He may have reserved more than 30 pages of his final Commission of Audit report for shared services and ICT, but Peter Costello has left the door right open for the Queensland Government to re-shape its technology supply as it sees fit.
Speaking to Intermedium this morning, Minister for Science, IT, Innovation and the Arts Ian Walker said that industry should take his Government's acceptance of the recommendations as a broad declaration of its ICT direction, but that it would have to wait and see how this would materialise in day-to-day practice.
"We have accepted the Costello recommendation that ICT should be provided to us externally as a service, that we should move to a cloud model, that we should introduce contestability to our own shared services division, and that we should move to have CITEC operating outside of government within a period of two years.
"[But] as you'd expect the Costello Report is a big document for government and there will be a lot of ministers lining up now with their specific responses to the various big decisions that will now be taken in relation to the recommendations of that report. So I will release a plan as soon as possible and my department is already working on it.
"I know that the industry is very keen to hear about all of that but it is just too early to go into it in detail," he said.
This may be all we can know ahead of the release of the State's new ICT Strategy in June. But for the time being, we can look at the key options that are likely to be on the table.
Costello's emphasis on contestability over centrally mandated shared services plays perfectly into Government CIO Peter Grant's proposed service executive model, first unveiled in August last year.
At its heart, the model is based around up to three individuals or Service Executives who are accountable for lining up the supply chains needed to meet the Government's ICT goals. The vendors may be from the private sector, they might be shared services providers such as QSS, or they might even be other jurisdictions, with value-for-money the only criteria.
Agencies would be mandated to use the Service Executive's chosen arrangements for certain areas of their ICT needs, and unlike the current shared services model, Grant explained last year, the Service Executives would have a very serious incentive to find the best deals for the State.
"Someone has to get a bus ticket home if it doesn't work properly," he said.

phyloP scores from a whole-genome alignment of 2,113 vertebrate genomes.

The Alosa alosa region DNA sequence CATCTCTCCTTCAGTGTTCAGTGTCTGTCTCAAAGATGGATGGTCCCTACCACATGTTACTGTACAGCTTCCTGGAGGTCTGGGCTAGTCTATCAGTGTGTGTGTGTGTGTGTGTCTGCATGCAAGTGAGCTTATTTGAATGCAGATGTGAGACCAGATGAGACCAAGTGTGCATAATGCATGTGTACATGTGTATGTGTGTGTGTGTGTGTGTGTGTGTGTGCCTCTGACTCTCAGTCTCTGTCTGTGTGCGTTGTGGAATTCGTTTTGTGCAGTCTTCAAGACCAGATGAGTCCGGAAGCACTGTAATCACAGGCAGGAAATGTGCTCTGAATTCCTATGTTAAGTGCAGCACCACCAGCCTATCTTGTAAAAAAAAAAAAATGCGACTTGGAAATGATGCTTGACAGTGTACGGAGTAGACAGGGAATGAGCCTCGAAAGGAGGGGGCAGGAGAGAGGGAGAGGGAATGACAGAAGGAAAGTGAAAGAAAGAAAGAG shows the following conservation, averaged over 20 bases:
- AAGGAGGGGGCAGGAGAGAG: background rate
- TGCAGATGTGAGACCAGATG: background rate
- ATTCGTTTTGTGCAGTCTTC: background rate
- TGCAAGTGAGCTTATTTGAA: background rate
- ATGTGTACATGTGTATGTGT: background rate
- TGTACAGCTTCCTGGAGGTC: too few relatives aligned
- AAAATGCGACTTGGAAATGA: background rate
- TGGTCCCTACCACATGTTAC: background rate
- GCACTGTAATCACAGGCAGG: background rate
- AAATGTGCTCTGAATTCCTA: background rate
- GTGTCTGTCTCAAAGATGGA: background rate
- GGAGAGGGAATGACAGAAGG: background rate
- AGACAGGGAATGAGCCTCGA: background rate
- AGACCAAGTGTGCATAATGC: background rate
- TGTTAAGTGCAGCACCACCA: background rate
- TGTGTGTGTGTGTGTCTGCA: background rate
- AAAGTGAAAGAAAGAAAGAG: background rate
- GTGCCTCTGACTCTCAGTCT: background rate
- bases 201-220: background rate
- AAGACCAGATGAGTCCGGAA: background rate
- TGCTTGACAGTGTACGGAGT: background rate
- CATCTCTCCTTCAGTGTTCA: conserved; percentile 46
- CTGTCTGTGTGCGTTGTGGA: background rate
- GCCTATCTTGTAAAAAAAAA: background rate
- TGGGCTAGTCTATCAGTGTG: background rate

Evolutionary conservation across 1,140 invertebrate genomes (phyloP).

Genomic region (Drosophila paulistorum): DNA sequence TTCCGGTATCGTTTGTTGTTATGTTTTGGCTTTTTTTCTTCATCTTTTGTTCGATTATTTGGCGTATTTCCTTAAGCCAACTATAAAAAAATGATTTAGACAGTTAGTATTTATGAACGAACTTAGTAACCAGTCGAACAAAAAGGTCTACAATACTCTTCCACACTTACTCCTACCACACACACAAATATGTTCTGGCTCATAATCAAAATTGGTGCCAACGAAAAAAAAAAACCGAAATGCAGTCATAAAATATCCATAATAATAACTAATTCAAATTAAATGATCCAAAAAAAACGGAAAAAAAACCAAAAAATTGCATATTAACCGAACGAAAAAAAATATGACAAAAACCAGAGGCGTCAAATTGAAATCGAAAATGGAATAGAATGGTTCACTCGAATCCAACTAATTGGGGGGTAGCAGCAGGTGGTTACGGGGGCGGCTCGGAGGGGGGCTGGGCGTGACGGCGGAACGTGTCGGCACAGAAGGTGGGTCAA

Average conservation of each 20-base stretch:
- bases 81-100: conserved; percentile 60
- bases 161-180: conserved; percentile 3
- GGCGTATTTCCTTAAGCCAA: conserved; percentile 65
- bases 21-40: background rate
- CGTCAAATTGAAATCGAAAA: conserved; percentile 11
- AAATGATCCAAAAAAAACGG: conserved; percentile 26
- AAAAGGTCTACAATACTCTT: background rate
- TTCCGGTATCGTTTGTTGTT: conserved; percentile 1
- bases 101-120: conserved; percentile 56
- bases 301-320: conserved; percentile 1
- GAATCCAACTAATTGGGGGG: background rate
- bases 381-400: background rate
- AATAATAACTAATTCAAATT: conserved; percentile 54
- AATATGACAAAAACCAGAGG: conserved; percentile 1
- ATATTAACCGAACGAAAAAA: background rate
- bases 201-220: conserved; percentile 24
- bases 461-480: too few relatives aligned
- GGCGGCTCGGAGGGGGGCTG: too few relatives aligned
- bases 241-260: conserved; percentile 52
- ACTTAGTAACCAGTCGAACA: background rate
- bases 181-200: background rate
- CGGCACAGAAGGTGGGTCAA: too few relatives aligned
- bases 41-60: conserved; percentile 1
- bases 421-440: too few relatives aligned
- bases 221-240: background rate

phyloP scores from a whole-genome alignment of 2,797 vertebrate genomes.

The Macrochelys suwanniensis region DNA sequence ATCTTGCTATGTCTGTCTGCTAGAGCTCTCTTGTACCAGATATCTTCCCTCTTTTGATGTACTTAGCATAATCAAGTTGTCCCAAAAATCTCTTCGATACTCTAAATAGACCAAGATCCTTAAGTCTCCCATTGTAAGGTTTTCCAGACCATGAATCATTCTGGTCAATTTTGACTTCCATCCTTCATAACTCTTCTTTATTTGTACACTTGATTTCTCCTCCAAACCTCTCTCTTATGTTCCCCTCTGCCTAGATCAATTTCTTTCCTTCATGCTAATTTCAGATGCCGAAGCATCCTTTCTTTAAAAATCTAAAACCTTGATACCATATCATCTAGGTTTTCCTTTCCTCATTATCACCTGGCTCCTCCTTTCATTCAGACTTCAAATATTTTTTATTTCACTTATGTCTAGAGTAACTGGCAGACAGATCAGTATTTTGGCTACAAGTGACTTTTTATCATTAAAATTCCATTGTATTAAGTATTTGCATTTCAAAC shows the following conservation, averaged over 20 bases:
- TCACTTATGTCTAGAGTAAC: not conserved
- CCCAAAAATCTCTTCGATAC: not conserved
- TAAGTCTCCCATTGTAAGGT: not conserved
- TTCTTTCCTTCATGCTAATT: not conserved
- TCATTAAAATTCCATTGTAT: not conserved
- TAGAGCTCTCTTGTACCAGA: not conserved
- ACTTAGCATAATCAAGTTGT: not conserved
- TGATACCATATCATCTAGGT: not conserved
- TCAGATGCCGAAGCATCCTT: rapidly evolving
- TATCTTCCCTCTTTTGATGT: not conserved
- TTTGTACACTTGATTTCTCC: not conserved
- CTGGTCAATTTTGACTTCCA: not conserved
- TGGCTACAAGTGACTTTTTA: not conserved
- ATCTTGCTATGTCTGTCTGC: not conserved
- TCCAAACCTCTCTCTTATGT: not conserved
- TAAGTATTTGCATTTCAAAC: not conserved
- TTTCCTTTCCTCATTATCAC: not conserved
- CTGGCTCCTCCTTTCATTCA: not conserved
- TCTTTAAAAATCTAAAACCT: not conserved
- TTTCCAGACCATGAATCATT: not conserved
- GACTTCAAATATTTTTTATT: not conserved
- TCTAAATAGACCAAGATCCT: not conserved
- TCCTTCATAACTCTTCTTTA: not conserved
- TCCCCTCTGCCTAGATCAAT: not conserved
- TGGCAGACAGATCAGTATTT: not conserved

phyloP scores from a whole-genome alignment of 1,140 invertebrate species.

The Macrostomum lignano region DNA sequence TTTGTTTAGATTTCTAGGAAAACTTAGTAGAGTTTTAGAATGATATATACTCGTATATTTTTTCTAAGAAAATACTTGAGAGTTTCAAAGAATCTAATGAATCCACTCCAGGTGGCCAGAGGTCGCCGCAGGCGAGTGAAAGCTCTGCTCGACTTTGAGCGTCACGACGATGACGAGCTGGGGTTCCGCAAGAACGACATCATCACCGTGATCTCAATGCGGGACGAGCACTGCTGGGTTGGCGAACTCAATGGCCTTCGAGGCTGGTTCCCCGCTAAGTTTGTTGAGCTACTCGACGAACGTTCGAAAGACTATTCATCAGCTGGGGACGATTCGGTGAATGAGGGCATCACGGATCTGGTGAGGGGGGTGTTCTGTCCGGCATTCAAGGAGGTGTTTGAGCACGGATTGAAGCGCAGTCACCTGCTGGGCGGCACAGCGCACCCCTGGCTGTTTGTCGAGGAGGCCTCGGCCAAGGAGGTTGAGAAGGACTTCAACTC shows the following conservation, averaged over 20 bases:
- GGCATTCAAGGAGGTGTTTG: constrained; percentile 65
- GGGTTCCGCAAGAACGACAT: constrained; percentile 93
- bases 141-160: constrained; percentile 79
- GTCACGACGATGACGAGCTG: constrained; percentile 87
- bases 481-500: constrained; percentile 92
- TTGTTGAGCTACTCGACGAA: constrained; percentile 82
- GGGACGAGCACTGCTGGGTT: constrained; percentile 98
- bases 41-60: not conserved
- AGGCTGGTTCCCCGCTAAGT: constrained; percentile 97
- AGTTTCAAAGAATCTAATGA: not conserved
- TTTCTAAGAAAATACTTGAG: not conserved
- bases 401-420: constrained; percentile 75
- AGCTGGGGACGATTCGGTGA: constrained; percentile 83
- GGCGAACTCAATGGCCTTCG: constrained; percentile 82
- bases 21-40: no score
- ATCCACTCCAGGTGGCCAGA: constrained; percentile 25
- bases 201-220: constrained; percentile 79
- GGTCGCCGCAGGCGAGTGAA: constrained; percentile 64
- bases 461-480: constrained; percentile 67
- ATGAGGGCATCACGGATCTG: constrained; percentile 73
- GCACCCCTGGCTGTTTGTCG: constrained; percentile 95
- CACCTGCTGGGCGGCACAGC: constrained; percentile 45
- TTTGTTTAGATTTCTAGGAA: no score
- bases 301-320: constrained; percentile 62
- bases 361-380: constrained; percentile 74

Walker acknowledged that he had been in discussion with Grant about shared services alternatives.
"Peter has discussed a number of different models with me. Again we are not committing to any one model at the moment. We are considering it all in the context of an overall response to the Costello report," he said.
With CITEC due to be privatised, Queensland will also be looking for new ICT infrastructure solutions - and they will be looking for them from the cloud. It would be plausible to think that the Government might look to sell or lease off the space it currently has in the Polaris data centre and/or ask a managed service provider to deliver it back them on an on-demand basis.
One detail the report did reveal was a business case in the works for a whole-of-government migration to a cloud email solution, anticipated to save as much as $20 million a year - but this was also too young a project for the Minister to make comment.
"The big news is that there is a commitment by government to move to cloud. The specific details are what are working on at the moment, and we will certainly release that for the industry's advice and for them to be aware of as soon as we work the detail through," he said.
If the Government decided to eschew a centralised scheme altogether, we could see a purchasing environment similar to that of the Federal Market emerge, where agencies are left to decide whether to maintain an in-house ICT shop or outsource to a managed service provider. Many, such as the Australian Taxation Office and Department of Immigration and Citizenship in particular, elect for the second option.
Walker said that he did not expect that the Costello recommendations would delay the release of the ICT Strategy, adding that they "are not a big u-turn from the way we were thinking anyway".